Serious climbers have trusted the Petzl name for years, and their Attache series of carabiners blends high performance and value to provide one of the leading carabiners on the market.

The Petzl Attache carabiner is crafted from high-strength aluminum rod stock for superior durability and lighter weight. These carabiners are rated up to 22kN. The Attache is small, but it still has 20mm of gate clearance, which makes it useful for virtually any climbing application. Meanwhile, the wide, symmetrical top is ideal for use with a Münter hitch.

Similar to the Positron from Black Diamond, this model also has a well-designed keylock that makes snagging an afterthought. Like the Positron, it also features an oversized, heavily knurled screw-lock, which is easy to control with one hand. A visual indicator band is painted onto the gate so you can tell at a glance whether or not your ‘biner is locked or not.

Pros:

  • Perfect for HMS use
  • Visual indicator on lock for safety and piece of mind
  • Wide gate opening
  • Smooth operation – ropes don’t bind

Cons:

  • Heavy – Weighs in at 80 grams
  • More expensive than most competitors

#6 – TRANGO Regulock HMS Locking Carabiner

This auto-lock carabiner from Trango packs intuitive features into a small frame, making it a favorite for virtually every type of climber. This ‘biner offers the largest gate clearance of any we’ve covered. At 23mm, this model is ideal for HMS applications as well as anything in between.

WIth a rating of 25kN, this carabiner is plenty strong enough for any application. The Regulock auto-lock functions smoothly and provides a secure lock, every time, which offers peace of mind when you need it most. Although this model is sleek looking, it is a bit heavy. Thanks to the auto-lock, it weighs in at 91 grams. If weight isn’t a major concern for you, the Regulock may be a good choice for you thanks to its durability and versatile design.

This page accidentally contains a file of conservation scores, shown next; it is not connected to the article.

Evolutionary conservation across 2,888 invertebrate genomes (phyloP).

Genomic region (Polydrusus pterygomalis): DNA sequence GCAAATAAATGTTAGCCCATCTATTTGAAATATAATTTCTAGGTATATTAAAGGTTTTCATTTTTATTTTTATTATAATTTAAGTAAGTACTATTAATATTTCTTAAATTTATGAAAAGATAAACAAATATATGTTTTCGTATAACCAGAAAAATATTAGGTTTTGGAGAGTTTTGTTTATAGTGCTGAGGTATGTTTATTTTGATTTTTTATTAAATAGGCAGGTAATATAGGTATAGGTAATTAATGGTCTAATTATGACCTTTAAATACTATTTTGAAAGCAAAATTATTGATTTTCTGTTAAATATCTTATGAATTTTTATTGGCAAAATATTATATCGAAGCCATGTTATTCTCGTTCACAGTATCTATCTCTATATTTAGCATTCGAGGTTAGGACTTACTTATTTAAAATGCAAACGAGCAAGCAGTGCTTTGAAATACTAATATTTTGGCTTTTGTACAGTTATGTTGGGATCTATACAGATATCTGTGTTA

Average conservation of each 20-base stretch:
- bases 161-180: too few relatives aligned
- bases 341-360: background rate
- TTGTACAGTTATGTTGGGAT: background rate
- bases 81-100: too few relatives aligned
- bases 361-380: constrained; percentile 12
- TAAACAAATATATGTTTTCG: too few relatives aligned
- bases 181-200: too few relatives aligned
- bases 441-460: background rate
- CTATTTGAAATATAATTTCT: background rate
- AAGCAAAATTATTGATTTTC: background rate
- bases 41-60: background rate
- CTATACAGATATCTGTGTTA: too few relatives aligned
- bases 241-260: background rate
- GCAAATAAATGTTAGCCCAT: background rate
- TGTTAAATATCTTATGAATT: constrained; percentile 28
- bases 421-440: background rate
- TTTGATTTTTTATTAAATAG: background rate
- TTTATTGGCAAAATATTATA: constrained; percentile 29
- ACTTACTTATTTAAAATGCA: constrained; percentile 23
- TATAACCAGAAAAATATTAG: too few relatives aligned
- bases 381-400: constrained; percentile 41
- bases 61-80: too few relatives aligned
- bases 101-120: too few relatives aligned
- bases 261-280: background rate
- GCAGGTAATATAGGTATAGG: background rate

Pros:

  • Regulock auto-lock
  • Massive gate opening
  • Perfect for HMS use
  • Good value

Cons:

  • Very heavy

Carabiner Buyer’s Guide Overview

Carabiner Shape Overview

The shape of a carabiner is an important consideration to make, as different shapes are intended for different applications. There are four carabiner shapes: Asymmetric D, standard D, Pear, and Oval.

Asymmetric D

One of the most popular and versatile types of carabiners, the asymmetric D shape is characterized by it’s offset ‘D’ design. Their shape adds to their versatility, although this particular shape isn’t quite as strong as a standard D carabiner. Asymmetric D carabiners are also known for being strong and lightweight, similar to those carabiners used to support hammocks and hammock nets.

Standard D